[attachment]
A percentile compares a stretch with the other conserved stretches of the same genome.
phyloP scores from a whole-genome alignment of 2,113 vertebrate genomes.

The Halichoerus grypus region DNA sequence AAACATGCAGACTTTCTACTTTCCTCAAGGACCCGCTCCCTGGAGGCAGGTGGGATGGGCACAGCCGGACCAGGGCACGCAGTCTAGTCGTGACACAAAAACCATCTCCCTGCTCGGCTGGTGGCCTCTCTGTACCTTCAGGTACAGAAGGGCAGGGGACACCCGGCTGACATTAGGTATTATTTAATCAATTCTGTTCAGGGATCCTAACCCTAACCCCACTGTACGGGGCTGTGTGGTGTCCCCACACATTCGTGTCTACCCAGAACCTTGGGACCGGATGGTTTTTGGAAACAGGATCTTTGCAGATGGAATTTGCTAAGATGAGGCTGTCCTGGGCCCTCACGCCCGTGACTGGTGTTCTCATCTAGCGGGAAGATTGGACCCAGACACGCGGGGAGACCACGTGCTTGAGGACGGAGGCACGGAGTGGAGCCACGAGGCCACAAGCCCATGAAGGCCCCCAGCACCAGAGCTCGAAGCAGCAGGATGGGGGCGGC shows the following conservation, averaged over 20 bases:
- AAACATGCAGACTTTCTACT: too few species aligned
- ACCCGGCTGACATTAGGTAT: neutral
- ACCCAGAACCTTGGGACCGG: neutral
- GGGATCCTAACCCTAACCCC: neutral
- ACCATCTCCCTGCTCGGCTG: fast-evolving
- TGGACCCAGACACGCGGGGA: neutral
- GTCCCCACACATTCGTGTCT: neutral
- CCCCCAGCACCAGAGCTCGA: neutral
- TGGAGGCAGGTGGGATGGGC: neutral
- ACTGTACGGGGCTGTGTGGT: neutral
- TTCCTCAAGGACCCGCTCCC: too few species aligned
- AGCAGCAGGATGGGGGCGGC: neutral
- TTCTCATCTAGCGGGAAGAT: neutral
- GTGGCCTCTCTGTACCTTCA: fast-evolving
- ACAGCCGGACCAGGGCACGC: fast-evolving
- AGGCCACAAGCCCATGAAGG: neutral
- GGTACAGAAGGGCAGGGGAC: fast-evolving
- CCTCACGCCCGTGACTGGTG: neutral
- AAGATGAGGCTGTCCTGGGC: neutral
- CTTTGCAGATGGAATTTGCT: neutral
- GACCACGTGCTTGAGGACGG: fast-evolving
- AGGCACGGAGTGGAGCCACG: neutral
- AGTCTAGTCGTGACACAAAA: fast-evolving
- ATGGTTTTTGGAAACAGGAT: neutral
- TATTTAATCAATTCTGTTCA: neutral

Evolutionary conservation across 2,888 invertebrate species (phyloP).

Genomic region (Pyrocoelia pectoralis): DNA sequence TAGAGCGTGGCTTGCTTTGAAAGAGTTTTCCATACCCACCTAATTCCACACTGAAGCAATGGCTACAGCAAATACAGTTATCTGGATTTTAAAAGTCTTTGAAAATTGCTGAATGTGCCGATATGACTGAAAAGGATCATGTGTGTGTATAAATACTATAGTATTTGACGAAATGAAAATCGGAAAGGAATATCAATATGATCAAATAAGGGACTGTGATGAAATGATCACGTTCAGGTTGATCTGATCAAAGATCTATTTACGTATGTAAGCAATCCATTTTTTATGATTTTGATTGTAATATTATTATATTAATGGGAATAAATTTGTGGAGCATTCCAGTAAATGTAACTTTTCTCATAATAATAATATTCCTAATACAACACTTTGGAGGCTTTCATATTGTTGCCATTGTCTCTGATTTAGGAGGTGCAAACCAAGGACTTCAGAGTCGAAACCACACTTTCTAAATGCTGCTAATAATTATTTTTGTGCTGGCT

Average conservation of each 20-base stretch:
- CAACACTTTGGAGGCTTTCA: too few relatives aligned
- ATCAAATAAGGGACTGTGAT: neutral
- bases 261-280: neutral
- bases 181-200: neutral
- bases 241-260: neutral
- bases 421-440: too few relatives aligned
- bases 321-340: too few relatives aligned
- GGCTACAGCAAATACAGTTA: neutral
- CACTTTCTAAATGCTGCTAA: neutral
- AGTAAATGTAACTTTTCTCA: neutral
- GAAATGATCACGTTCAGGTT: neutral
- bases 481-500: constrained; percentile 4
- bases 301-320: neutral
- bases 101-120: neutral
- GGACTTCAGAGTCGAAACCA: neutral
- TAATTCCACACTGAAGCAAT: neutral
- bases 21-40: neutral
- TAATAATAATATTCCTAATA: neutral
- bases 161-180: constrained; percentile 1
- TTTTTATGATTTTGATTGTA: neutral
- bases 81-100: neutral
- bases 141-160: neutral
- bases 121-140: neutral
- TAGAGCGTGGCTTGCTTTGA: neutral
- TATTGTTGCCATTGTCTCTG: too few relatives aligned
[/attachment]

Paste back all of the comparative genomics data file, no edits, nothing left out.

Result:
A percentile compares a stretch with the other conserved stretches of the same genome.
phyloP scores from a whole-genome alignment of 2,113 vertebrate genomes.

The Halichoerus grypus region DNA sequence AAACATGCAGACTTTCTACTTTCCTCAAGGACCCGCTCCCTGGAGGCAGGTGGGATGGGCACAGCCGGACCAGGGCACGCAGTCTAGTCGTGACACAAAAACCATCTCCCTGCTCGGCTGGTGGCCTCTCTGTACCTTCAGGTACAGAAGGGCAGGGGACACCCGGCTGACATTAGGTATTATTTAATCAATTCTGTTCAGGGATCCTAACCCTAACCCCACTGTACGGGGCTGTGTGGTGTCCCCACACATTCGTGTCTACCCAGAACCTTGGGACCGGATGGTTTTTGGAAACAGGATCTTTGCAGATGGAATTTGCTAAGATGAGGCTGTCCTGGGCCCTCACGCCCGTGACTGGTGTTCTCATCTAGCGGGAAGATTGGACCCAGACACGCGGGGAGACCACGTGCTTGAGGACGGAGGCACGGAGTGGAGCCACGAGGCCACAAGCCCATGAAGGCCCCCAGCACCAGAGCTCGAAGCAGCAGGATGGGGGCGGC shows the following conservation, averaged over 20 bases:
- AAACATGCAGACTTTCTACT: too few species aligned
- ACCCGGCTGACATTAGGTAT: neutral
- ACCCAGAACCTTGGGACCGG: neutral
- GGGATCCTAACCCTAACCCC: neutral
- ACCATCTCCCTGCTCGGCTG: fast-evolving
- TGGACCCAGACACGCGGGGA: neutral
- GTCCCCACACATTCGTGTCT: neutral
- CCCCCAGCACCAGAGCTCGA: neutral
- TGGAGGCAGGTGGGATGGGC: neutral
- ACTGTACGGGGCTGTGTGGT: neutral
- TTCCTCAAGGACCCGCTCCC: too few species aligned
- AGCAGCAGGATGGGGGCGGC: neutral
- TTCTCATCTAGCGGGAAGAT: neutral
- GTGGCCTCTCTGTACCTTCA: fast-evolving
- ACAGCCGGACCAGGGCACGC: fast-evolving
- AGGCCACAAGCCCATGAAGG: neutral
- GGTACAGAAGGGCAGGGGAC: fast-evolving
- CCTCACGCCCGTGACTGGTG: neutral
- AAGATGAGGCTGTCCTGGGC: neutral
- CTTTGCAGATGGAATTTGCT: neutral
- GACCACGTGCTTGAGGACGG: fast-evolving
- AGGCACGGAGTGGAGCCACG: neutral
- AGTCTAGTCGTGACACAAAA: fast-evolving
- ATGGTTTTTGGAAACAGGAT: neutral
- TATTTAATCAATTCTGTTCA: neutral

Evolutionary conservation across 2,888 invertebrate species (phyloP).

Genomic region (Pyrocoelia pectoralis): DNA sequence TAGAGCGTGGCTTGCTTTGAAAGAGTTTTCCATACCCACCTAATTCCACACTGAAGCAATGGCTACAGCAAATACAGTTATCTGGATTTTAAAAGTCTTTGAAAATTGCTGAATGTGCCGATATGACTGAAAAGGATCATGTGTGTGTATAAATACTATAGTATTTGACGAAATGAAAATCGGAAAGGAATATCAATATGATCAAATAAGGGACTGTGATGAAATGATCACGTTCAGGTTGATCTGATCAAAGATCTATTTACGTATGTAAGCAATCCATTTTTTATGATTTTGATTGTAATATTATTATATTAATGGGAATAAATTTGTGGAGCATTCCAGTAAATGTAACTTTTCTCATAATAATAATATTCCTAATACAACACTTTGGAGGCTTTCATATTGTTGCCATTGTCTCTGATTTAGGAGGTGCAAACCAAGGACTTCAGAGTCGAAACCACACTTTCTAAATGCTGCTAATAATTATTTTTGTGCTGGCT

Average conservation of each 20-base stretch:
- CAACACTTTGGAGGCTTTCA: too few relatives aligned
- ATCAAATAAGGGACTGTGAT: neutral
- bases 261-280: neutral
- bases 181-200: neutral
- bases 241-260: neutral
- bases 421-440: too few relatives aligned
- bases 321-340: too few relatives aligned
- GGCTACAGCAAATACAGTTA: neutral
- CACTTTCTAAATGCTGCTAA: neutral
- AGTAAATGTAACTTTTCTCA: neutral
- GAAATGATCACGTTCAGGTT: neutral
- bases 481-500: constrained; percentile 4
- bases 301-320: neutral
- bases 101-120: neutral
- GGACTTCAGAGTCGAAACCA: neutral
- TAATTCCACACTGAAGCAAT: neutral
- bases 21-40: neutral
- TAATAATAATATTCCTAATA: neutral
- bases 161-180: constrained; percentile 1
- TTTTTATGATTTTGATTGTA: neutral
- bases 81-100: neutral
- bases 141-160: neutral
- bases 121-140: neutral
- TAGAGCGTGGCTTGCTTTGA: neutral
- TATTGTTGCCATTGTCTCTG: too few relatives aligned